The Fed’s operations have been one of the bright spots of the US response to the pandemic. When the virus first began spreading, there was a significant possibility that a financial market meltdown would exacerbate the country’s economic problems. The Fed’s prompt and strong actions kept financial markets liquid and operating, preventing that additional level of pain.
There was a cost, of course: the Fed’s intervention in many different markets. The traditional concerns about the Fed buying private assets have gone out the window, and the Fed has created methods for direct lending from US states, counties, and cities (Municipal Liquidity Facility), small and medium-sized businesses (Main Street Lending Program), and purchases of corporate bonds (Primary and Secondary Corporate Credit Facilities).23 This is unprecedented: The Fed has traditionally avoided lending directly to nonfinancial firms. Other programs are aimed at stabilizing specific financial markets. Although the volume of lending for many of these facilities is still at a small fraction of the announced level, the Fed’s willingness to lend has calmed credit markets.
In the longer term, the Fed will want to wean markets off its aid. Fed officials have begun to discuss “tapering” their purchases of securities. “Tapering” and reducing the Fed’s inventories of these assets will precede hiking the Fed funds rate. We have assumed that the funds rate begins rising only in 2024. This is later than some commentators (not to mention futures markets) expect but consistent with Fed officials’ statement of their intent.
We expect long-term interest rates to start rising earlier—in fact, they slowly rise over the next few years. However, continued low inflation puts a lid on long-term rates: In the baseline, we forecast the 10-year Treasury yield to settle in around 2.7% after 2025.
Of course, interest rates are always the least certain part of any forecast: Any significant news could, and will, alter interest rates significantly.
Talk of inflation picked up when Larry Summers published his analysis of the proposed relief bill before its passage.24 Summers focused his concerns on the fact that the gap between the economy’s capacity and actual production was about US$670 billion at the end of 2020, while the proposed bill totaled US$1.9 trillion. That suggests that GDP could be pushed up quite a bit above capacity in 2021 (assuming the entire amount is spent in one year), leading to shortages and, ultimately, higher inflation.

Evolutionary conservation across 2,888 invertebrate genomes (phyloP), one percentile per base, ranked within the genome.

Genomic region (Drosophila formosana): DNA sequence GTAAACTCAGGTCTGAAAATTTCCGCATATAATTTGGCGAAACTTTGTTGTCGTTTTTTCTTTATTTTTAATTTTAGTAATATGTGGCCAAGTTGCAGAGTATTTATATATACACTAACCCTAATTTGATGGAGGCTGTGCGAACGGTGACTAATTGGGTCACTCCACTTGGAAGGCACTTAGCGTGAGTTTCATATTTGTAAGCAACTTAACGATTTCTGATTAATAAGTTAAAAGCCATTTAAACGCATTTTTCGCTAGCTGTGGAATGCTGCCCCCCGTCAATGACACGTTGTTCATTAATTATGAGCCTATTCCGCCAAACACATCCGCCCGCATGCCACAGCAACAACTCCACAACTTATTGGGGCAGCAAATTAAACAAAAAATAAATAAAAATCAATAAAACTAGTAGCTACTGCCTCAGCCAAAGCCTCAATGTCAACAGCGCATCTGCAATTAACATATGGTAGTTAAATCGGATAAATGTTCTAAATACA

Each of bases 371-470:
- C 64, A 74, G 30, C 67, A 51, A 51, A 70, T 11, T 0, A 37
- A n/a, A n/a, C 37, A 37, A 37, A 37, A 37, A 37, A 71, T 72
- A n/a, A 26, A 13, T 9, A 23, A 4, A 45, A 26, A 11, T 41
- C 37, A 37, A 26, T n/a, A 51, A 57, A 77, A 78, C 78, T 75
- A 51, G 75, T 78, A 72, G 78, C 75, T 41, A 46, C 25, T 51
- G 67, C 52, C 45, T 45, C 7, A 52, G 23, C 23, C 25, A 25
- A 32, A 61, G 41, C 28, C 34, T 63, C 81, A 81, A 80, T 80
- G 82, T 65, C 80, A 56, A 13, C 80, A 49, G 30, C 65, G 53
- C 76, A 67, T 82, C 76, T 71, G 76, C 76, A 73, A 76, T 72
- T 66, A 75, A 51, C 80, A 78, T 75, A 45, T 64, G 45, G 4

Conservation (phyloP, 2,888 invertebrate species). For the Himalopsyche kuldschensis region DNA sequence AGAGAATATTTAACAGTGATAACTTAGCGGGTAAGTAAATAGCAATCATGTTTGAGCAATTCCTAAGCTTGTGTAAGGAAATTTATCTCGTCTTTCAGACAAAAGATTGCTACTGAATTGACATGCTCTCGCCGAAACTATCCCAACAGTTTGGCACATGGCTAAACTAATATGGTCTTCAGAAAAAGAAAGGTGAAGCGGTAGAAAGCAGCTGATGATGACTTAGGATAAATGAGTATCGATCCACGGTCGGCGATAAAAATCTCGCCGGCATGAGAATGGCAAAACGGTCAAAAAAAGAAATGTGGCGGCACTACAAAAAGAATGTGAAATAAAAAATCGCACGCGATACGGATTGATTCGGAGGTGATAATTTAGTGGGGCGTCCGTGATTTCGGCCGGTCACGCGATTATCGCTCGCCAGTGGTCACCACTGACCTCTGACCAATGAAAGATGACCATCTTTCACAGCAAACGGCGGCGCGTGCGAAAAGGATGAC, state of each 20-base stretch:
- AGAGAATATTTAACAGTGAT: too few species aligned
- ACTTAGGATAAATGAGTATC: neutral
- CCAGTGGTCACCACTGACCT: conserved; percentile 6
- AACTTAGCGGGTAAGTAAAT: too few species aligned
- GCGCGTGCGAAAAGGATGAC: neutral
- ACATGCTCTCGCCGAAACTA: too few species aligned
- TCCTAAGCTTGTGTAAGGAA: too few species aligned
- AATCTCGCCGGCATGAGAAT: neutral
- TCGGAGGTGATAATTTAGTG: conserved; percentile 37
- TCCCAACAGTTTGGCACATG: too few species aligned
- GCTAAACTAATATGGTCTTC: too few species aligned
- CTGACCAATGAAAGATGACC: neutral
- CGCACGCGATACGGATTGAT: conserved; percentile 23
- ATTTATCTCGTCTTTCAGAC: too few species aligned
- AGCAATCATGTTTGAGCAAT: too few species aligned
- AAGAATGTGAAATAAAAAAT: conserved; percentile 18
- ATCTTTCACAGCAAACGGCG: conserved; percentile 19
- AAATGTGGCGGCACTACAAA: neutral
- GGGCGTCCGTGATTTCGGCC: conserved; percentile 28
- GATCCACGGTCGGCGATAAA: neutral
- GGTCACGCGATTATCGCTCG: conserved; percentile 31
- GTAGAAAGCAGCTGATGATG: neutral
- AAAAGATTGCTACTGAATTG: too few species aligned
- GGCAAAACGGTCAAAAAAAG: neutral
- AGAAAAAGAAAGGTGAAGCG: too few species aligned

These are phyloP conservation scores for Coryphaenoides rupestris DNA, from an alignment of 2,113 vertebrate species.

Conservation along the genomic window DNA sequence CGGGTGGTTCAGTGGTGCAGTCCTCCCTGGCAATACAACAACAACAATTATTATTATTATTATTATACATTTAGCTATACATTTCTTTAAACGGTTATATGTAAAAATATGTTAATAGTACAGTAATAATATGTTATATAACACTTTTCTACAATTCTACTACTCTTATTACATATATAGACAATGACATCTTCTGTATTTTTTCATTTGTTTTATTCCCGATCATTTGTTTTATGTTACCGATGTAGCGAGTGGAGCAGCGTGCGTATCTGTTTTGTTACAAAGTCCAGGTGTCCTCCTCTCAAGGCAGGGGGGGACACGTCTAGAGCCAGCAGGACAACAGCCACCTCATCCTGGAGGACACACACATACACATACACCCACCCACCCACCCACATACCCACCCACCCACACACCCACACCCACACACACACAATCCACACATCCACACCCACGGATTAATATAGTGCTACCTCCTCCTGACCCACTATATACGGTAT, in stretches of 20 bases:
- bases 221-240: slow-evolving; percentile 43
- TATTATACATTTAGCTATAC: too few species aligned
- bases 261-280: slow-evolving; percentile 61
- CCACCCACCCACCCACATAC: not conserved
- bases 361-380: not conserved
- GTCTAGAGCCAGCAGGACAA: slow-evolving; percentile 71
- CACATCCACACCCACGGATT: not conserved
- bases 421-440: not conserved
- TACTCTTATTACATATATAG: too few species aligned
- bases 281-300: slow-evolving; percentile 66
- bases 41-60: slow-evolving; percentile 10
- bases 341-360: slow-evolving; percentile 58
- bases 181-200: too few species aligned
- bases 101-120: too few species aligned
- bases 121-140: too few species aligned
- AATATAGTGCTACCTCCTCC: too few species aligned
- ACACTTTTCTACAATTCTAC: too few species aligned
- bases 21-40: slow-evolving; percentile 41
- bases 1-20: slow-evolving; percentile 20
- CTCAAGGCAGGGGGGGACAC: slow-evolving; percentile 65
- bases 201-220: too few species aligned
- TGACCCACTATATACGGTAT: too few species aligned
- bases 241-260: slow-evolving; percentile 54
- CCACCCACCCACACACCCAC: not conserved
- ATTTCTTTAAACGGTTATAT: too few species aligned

Arguments over the amount of excess capacity in the economy have given way, however, to concerns about commodity prices and the apparent labor shortage. Commodity prices are not, in fact, a good indicator of future consumer prices. Commodity prices have shot up before with little significant impact on long-term inflation, and there’s not a lot of evidence that the current runup is very different from those in the past.
The idea that there is a labor shortage is inconsistent with the large number of unemployed. Whatever the reasons for this, there is plenty of room for hiring once businesses figure out how to reach out to workers. But even when labor markets truly tighten—as they were before the pandemic—risks of inflation are lower than many commentators think. It’s clear that—contrary to the experience of the 1960s and ’70s—the US economy today can operate for extended periods of time above what many economists believe is capacity without generating inflation. In the late 1990s, and then again in the late 2010s, the unemployment rate fell quite a bit below the level that economists thought was consistent with stable inflation. At other times, the unemployment rate was very high. Yet through it all, inflation remained within a narrow 1.5% to 2.5% band. That experience argues strongly that sustained inflation is unlikely.
That’s not to say that inflation spikes might not happen. Just as the pandemic created a sudden shutdown of some sectors of the economy, vaccination is likely to boost demand in many of those same sectors. The price for airline seats this summer might well spike as newly vaccinated Americans head out for long-delayed travel, while airlines struggle to rebuild their service networks. But inflation requires that such price spikes stimulate higher prices in other sectors, and that the need to raise prices be built into the economy. There are no signs this is likely in today’s economy. Deloitte’s baseline forecast expects core consumer price inflation to remain at very close to the 2% level over the entire forecast horizon, with total consumer prices rising a bit faster in 2021 because of the recovery of oil prices from their pandemic lows.